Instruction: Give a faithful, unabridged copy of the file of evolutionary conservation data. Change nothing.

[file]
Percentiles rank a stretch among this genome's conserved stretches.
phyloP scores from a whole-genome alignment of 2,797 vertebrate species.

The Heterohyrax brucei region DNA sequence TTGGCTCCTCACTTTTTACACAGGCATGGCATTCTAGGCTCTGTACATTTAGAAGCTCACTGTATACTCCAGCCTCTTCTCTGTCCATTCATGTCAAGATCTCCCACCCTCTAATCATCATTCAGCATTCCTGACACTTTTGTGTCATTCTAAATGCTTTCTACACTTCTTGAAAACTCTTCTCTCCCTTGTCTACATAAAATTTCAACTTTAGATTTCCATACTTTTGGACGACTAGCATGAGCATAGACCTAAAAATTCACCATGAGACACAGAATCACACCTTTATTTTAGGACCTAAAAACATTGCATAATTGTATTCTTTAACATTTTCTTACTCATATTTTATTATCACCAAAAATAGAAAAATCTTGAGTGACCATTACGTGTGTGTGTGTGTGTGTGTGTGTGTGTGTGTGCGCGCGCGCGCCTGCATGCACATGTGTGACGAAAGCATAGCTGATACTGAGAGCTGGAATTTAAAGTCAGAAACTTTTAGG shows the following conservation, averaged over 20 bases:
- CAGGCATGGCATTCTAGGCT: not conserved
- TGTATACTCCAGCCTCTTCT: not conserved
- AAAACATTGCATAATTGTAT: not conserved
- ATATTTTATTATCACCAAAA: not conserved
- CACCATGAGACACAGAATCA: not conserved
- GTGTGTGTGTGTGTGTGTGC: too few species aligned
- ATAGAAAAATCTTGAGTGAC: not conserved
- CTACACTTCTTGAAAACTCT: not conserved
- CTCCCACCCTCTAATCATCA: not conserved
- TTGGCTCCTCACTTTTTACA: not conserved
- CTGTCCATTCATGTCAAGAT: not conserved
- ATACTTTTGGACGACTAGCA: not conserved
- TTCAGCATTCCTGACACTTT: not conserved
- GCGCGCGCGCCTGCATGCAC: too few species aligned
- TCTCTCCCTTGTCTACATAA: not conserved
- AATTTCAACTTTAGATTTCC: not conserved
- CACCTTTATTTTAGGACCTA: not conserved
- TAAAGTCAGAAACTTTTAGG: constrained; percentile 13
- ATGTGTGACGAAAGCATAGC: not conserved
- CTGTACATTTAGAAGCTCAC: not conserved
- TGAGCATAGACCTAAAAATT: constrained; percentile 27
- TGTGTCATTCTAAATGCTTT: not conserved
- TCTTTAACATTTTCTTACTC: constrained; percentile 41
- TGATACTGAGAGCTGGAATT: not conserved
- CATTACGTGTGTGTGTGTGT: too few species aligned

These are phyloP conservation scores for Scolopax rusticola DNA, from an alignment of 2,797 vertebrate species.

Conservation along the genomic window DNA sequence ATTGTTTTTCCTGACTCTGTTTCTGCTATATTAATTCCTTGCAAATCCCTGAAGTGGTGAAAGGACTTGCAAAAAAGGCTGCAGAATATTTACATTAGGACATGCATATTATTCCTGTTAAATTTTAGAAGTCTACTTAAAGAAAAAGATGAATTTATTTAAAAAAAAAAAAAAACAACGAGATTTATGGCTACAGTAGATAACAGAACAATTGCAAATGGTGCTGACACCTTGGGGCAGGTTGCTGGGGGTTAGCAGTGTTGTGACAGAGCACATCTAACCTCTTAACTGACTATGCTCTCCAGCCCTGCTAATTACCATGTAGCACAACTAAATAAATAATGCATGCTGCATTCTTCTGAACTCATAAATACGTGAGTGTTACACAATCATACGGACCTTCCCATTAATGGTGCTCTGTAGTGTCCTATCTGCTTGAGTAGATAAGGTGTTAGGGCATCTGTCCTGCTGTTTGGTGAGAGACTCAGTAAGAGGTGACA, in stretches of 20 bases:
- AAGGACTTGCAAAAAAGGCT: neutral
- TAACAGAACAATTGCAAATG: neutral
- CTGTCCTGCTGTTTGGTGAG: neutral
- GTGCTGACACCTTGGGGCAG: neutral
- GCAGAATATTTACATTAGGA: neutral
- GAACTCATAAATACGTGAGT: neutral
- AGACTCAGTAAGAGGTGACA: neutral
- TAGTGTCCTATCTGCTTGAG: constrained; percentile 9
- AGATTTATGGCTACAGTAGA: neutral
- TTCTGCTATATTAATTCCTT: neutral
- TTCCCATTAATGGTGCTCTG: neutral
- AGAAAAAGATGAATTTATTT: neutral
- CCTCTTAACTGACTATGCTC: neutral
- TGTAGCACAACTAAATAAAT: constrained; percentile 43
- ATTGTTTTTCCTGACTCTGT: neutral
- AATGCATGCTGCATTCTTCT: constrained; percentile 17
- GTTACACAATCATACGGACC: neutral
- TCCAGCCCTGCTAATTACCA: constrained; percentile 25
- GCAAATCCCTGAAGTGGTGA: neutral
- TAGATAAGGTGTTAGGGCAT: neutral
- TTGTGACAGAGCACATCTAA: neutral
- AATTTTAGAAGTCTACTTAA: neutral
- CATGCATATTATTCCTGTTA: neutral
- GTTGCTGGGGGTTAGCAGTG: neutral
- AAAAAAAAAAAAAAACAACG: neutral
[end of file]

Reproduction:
Percentiles rank a stretch among this genome's conserved stretches.
phyloP scores from a whole-genome alignment of 2,797 vertebrate species.

The Heterohyrax brucei region DNA sequence TTGGCTCCTCACTTTTTACACAGGCATGGCATTCTAGGCTCTGTACATTTAGAAGCTCACTGTATACTCCAGCCTCTTCTCTGTCCATTCATGTCAAGATCTCCCACCCTCTAATCATCATTCAGCATTCCTGACACTTTTGTGTCATTCTAAATGCTTTCTACACTTCTTGAAAACTCTTCTCTCCCTTGTCTACATAAAATTTCAACTTTAGATTTCCATACTTTTGGACGACTAGCATGAGCATAGACCTAAAAATTCACCATGAGACACAGAATCACACCTTTATTTTAGGACCTAAAAACATTGCATAATTGTATTCTTTAACATTTTCTTACTCATATTTTATTATCACCAAAAATAGAAAAATCTTGAGTGACCATTACGTGTGTGTGTGTGTGTGTGTGTGTGTGTGTGTGCGCGCGCGCGCCTGCATGCACATGTGTGACGAAAGCATAGCTGATACTGAGAGCTGGAATTTAAAGTCAGAAACTTTTAGG shows the following conservation, averaged over 20 bases:
- CAGGCATGGCATTCTAGGCT: not conserved
- TGTATACTCCAGCCTCTTCT: not conserved
- AAAACATTGCATAATTGTAT: not conserved
- ATATTTTATTATCACCAAAA: not conserved
- CACCATGAGACACAGAATCA: not conserved
- GTGTGTGTGTGTGTGTGTGC: too few species aligned
- ATAGAAAAATCTTGAGTGAC: not conserved
- CTACACTTCTTGAAAACTCT: not conserved
- CTCCCACCCTCTAATCATCA: not conserved
- TTGGCTCCTCACTTTTTACA: not conserved
- CTGTCCATTCATGTCAAGAT: not conserved
- ATACTTTTGGACGACTAGCA: not conserved
- TTCAGCATTCCTGACACTTT: not conserved
- GCGCGCGCGCCTGCATGCAC: too few species aligned
- TCTCTCCCTTGTCTACATAA: not conserved
- AATTTCAACTTTAGATTTCC: not conserved
- CACCTTTATTTTAGGACCTA: not conserved
- TAAAGTCAGAAACTTTTAGG: constrained; percentile 13
- ATGTGTGACGAAAGCATAGC: not conserved
- CTGTACATTTAGAAGCTCAC: not conserved
- TGAGCATAGACCTAAAAATT: constrained; percentile 27
- TGTGTCATTCTAAATGCTTT: not conserved
- TCTTTAACATTTTCTTACTC: constrained; percentile 41
- TGATACTGAGAGCTGGAATT: not conserved
- CATTACGTGTGTGTGTGTGT: too few species aligned

These are phyloP conservation scores for Scolopax rusticola DNA, from an alignment of 2,797 vertebrate species.

Conservation along the genomic window DNA sequence ATTGTTTTTCCTGACTCTGTTTCTGCTATATTAATTCCTTGCAAATCCCTGAAGTGGTGAAAGGACTTGCAAAAAAGGCTGCAGAATATTTACATTAGGACATGCATATTATTCCTGTTAAATTTTAGAAGTCTACTTAAAGAAAAAGATGAATTTATTTAAAAAAAAAAAAAAACAACGAGATTTATGGCTACAGTAGATAACAGAACAATTGCAAATGGTGCTGACACCTTGGGGCAGGTTGCTGGGGGTTAGCAGTGTTGTGACAGAGCACATCTAACCTCTTAACTGACTATGCTCTCCAGCCCTGCTAATTACCATGTAGCACAACTAAATAAATAATGCATGCTGCATTCTTCTGAACTCATAAATACGTGAGTGTTACACAATCATACGGACCTTCCCATTAATGGTGCTCTGTAGTGTCCTATCTGCTTGAGTAGATAAGGTGTTAGGGCATCTGTCCTGCTGTTTGGTGAGAGACTCAGTAAGAGGTGACA, in stretches of 20 bases:
- AAGGACTTGCAAAAAAGGCT: neutral
- TAACAGAACAATTGCAAATG: neutral
- CTGTCCTGCTGTTTGGTGAG: neutral
- GTGCTGACACCTTGGGGCAG: neutral
- GCAGAATATTTACATTAGGA: neutral
- GAACTCATAAATACGTGAGT: neutral
- AGACTCAGTAAGAGGTGACA: neutral
- TAGTGTCCTATCTGCTTGAG: constrained; percentile 9
- AGATTTATGGCTACAGTAGA: neutral
- TTCTGCTATATTAATTCCTT: neutral
- TTCCCATTAATGGTGCTCTG: neutral
- AGAAAAAGATGAATTTATTT: neutral
- CCTCTTAACTGACTATGCTC: neutral
- TGTAGCACAACTAAATAAAT: constrained; percentile 43
- ATTGTTTTTCCTGACTCTGT: neutral
- AATGCATGCTGCATTCTTCT: constrained; percentile 17
- GTTACACAATCATACGGACC: neutral
- TCCAGCCCTGCTAATTACCA: constrained; percentile 25
- GCAAATCCCTGAAGTGGTGA: neutral
- TAGATAAGGTGTTAGGGCAT: neutral
- TTGTGACAGAGCACATCTAA: neutral
- AATTTTAGAAGTCTACTTAA: neutral
- CATGCATATTATTCCTGTTA: neutral
- GTTGCTGGGGGTTAGCAGTG: neutral
- AAAAAAAAAAAAAAACAACG: neutral